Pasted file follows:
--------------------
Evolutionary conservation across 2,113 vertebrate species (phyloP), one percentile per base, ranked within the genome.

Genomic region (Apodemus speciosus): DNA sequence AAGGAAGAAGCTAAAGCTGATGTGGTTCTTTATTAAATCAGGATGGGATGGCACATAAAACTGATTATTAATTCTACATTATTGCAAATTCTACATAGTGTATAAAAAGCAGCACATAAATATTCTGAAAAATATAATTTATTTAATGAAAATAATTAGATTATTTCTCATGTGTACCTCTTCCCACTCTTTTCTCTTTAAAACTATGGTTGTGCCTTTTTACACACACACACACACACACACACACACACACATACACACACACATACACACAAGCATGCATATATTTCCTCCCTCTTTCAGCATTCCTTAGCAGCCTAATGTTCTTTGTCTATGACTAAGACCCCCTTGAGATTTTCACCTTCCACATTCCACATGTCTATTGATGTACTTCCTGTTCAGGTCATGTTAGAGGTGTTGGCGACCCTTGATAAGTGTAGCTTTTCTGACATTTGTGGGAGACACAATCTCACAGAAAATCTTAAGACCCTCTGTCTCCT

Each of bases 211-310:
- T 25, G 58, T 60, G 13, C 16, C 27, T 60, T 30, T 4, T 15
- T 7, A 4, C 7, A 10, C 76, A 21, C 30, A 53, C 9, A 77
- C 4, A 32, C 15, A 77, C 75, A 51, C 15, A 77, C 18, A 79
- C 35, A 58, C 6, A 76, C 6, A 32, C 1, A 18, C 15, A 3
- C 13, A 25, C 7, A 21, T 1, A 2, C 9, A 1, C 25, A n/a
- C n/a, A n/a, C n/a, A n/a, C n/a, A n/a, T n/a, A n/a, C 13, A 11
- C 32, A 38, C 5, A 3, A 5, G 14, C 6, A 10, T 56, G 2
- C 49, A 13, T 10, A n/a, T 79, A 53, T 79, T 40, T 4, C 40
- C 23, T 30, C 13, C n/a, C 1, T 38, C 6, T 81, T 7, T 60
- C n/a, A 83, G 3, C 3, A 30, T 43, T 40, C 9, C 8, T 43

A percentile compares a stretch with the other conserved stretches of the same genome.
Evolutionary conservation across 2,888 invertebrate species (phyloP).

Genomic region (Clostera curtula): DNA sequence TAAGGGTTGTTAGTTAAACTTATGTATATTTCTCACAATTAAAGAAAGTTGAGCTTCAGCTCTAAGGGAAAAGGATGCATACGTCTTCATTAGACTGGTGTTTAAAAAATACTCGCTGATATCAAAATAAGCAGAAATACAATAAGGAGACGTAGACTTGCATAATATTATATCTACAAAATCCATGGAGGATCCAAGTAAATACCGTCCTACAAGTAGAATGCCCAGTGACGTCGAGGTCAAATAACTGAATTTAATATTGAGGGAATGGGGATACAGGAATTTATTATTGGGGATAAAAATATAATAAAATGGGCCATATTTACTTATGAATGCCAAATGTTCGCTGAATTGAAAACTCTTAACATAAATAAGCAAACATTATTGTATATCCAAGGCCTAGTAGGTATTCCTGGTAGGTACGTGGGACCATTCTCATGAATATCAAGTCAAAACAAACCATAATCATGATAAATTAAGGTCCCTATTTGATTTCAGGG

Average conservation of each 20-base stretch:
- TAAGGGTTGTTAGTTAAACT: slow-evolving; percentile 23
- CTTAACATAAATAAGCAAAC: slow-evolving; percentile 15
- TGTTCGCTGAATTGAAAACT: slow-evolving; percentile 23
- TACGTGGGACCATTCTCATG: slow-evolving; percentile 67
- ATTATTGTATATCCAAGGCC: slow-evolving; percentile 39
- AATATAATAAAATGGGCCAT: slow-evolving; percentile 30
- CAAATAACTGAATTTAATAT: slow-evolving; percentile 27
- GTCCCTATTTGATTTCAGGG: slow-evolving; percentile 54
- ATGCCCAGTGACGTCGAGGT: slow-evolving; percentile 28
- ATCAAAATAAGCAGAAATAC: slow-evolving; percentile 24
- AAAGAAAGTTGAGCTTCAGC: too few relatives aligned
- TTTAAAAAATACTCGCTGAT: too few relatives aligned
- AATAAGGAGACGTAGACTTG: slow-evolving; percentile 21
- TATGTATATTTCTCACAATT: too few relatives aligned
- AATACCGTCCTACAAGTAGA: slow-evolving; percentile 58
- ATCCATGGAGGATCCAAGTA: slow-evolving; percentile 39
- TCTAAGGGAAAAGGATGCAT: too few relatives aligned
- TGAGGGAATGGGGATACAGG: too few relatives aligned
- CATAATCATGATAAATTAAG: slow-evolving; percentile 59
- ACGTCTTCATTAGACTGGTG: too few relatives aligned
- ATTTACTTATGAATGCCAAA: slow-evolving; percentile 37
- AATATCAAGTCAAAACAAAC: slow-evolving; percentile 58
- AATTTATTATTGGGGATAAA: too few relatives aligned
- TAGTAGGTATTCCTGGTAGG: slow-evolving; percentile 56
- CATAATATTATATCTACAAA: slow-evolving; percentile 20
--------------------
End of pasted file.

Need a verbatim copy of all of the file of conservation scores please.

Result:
Evolutionary conservation across 2,113 vertebrate species (phyloP), one percentile per base, ranked within the genome.

Genomic region (Apodemus speciosus): DNA sequence AAGGAAGAAGCTAAAGCTGATGTGGTTCTTTATTAAATCAGGATGGGATGGCACATAAAACTGATTATTAATTCTACATTATTGCAAATTCTACATAGTGTATAAAAAGCAGCACATAAATATTCTGAAAAATATAATTTATTTAATGAAAATAATTAGATTATTTCTCATGTGTACCTCTTCCCACTCTTTTCTCTTTAAAACTATGGTTGTGCCTTTTTACACACACACACACACACACACACACACACACATACACACACACATACACACAAGCATGCATATATTTCCTCCCTCTTTCAGCATTCCTTAGCAGCCTAATGTTCTTTGTCTATGACTAAGACCCCCTTGAGATTTTCACCTTCCACATTCCACATGTCTATTGATGTACTTCCTGTTCAGGTCATGTTAGAGGTGTTGGCGACCCTTGATAAGTGTAGCTTTTCTGACATTTGTGGGAGACACAATCTCACAGAAAATCTTAAGACCCTCTGTCTCCT

Each of bases 211-310:
- T 25, G 58, T 60, G 13, C 16, C 27, T 60, T 30, T 4, T 15
- T 7, A 4, C 7, A 10, C 76, A 21, C 30, A 53, C 9, A 77
- C 4, A 32, C 15, A 77, C 75, A 51, C 15, A 77, C 18, A 79
- C 35, A 58, C 6, A 76, C 6, A 32, C 1, A 18, C 15, A 3
- C 13, A 25, C 7, A 21, T 1, A 2, C 9, A 1, C 25, A n/a
- C n/a, A n/a, C n/a, A n/a, C n/a, A n/a, T n/a, A n/a, C 13, A 11
- C 32, A 38, C 5, A 3, A 5, G 14, C 6, A 10, T 56, G 2
- C 49, A 13, T 10, A n/a, T 79, A 53, T 79, T 40, T 4, C 40
- C 23, T 30, C 13, C n/a, C 1, T 38, C 6, T 81, T 7, T 60
- C n/a, A 83, G 3, C 3, A 30, T 43, T 40, C 9, C 8, T 43

A percentile compares a stretch with the other conserved stretches of the same genome.
Evolutionary conservation across 2,888 invertebrate species (phyloP).

Genomic region (Clostera curtula): DNA sequence TAAGGGTTGTTAGTTAAACTTATGTATATTTCTCACAATTAAAGAAAGTTGAGCTTCAGCTCTAAGGGAAAAGGATGCATACGTCTTCATTAGACTGGTGTTTAAAAAATACTCGCTGATATCAAAATAAGCAGAAATACAATAAGGAGACGTAGACTTGCATAATATTATATCTACAAAATCCATGGAGGATCCAAGTAAATACCGTCCTACAAGTAGAATGCCCAGTGACGTCGAGGTCAAATAACTGAATTTAATATTGAGGGAATGGGGATACAGGAATTTATTATTGGGGATAAAAATATAATAAAATGGGCCATATTTACTTATGAATGCCAAATGTTCGCTGAATTGAAAACTCTTAACATAAATAAGCAAACATTATTGTATATCCAAGGCCTAGTAGGTATTCCTGGTAGGTACGTGGGACCATTCTCATGAATATCAAGTCAAAACAAACCATAATCATGATAAATTAAGGTCCCTATTTGATTTCAGGG

Average conservation of each 20-base stretch:
- TAAGGGTTGTTAGTTAAACT: slow-evolving; percentile 23
- CTTAACATAAATAAGCAAAC: slow-evolving; percentile 15
- TGTTCGCTGAATTGAAAACT: slow-evolving; percentile 23
- TACGTGGGACCATTCTCATG: slow-evolving; percentile 67
- ATTATTGTATATCCAAGGCC: slow-evolving; percentile 39
- AATATAATAAAATGGGCCAT: slow-evolving; percentile 30
- CAAATAACTGAATTTAATAT: slow-evolving; percentile 27
- GTCCCTATTTGATTTCAGGG: slow-evolving; percentile 54
- ATGCCCAGTGACGTCGAGGT: slow-evolving; percentile 28
- ATCAAAATAAGCAGAAATAC: slow-evolving; percentile 24
- AAAGAAAGTTGAGCTTCAGC: too few relatives aligned
- TTTAAAAAATACTCGCTGAT: too few relatives aligned
- AATAAGGAGACGTAGACTTG: slow-evolving; percentile 21
- TATGTATATTTCTCACAATT: too few relatives aligned
- AATACCGTCCTACAAGTAGA: slow-evolving; percentile 58
- ATCCATGGAGGATCCAAGTA: slow-evolving; percentile 39
- TCTAAGGGAAAAGGATGCAT: too few relatives aligned
- TGAGGGAATGGGGATACAGG: too few relatives aligned
- CATAATCATGATAAATTAAG: slow-evolving; percentile 59
- ACGTCTTCATTAGACTGGTG: too few relatives aligned
- ATTTACTTATGAATGCCAAA: slow-evolving; percentile 37
- AATATCAAGTCAAAACAAAC: slow-evolving; percentile 58
- AATTTATTATTGGGGATAAA: too few relatives aligned
- TAGTAGGTATTCCTGGTAGG: slow-evolving; percentile 56
- CATAATATTATATCTACAAA: slow-evolving; percentile 20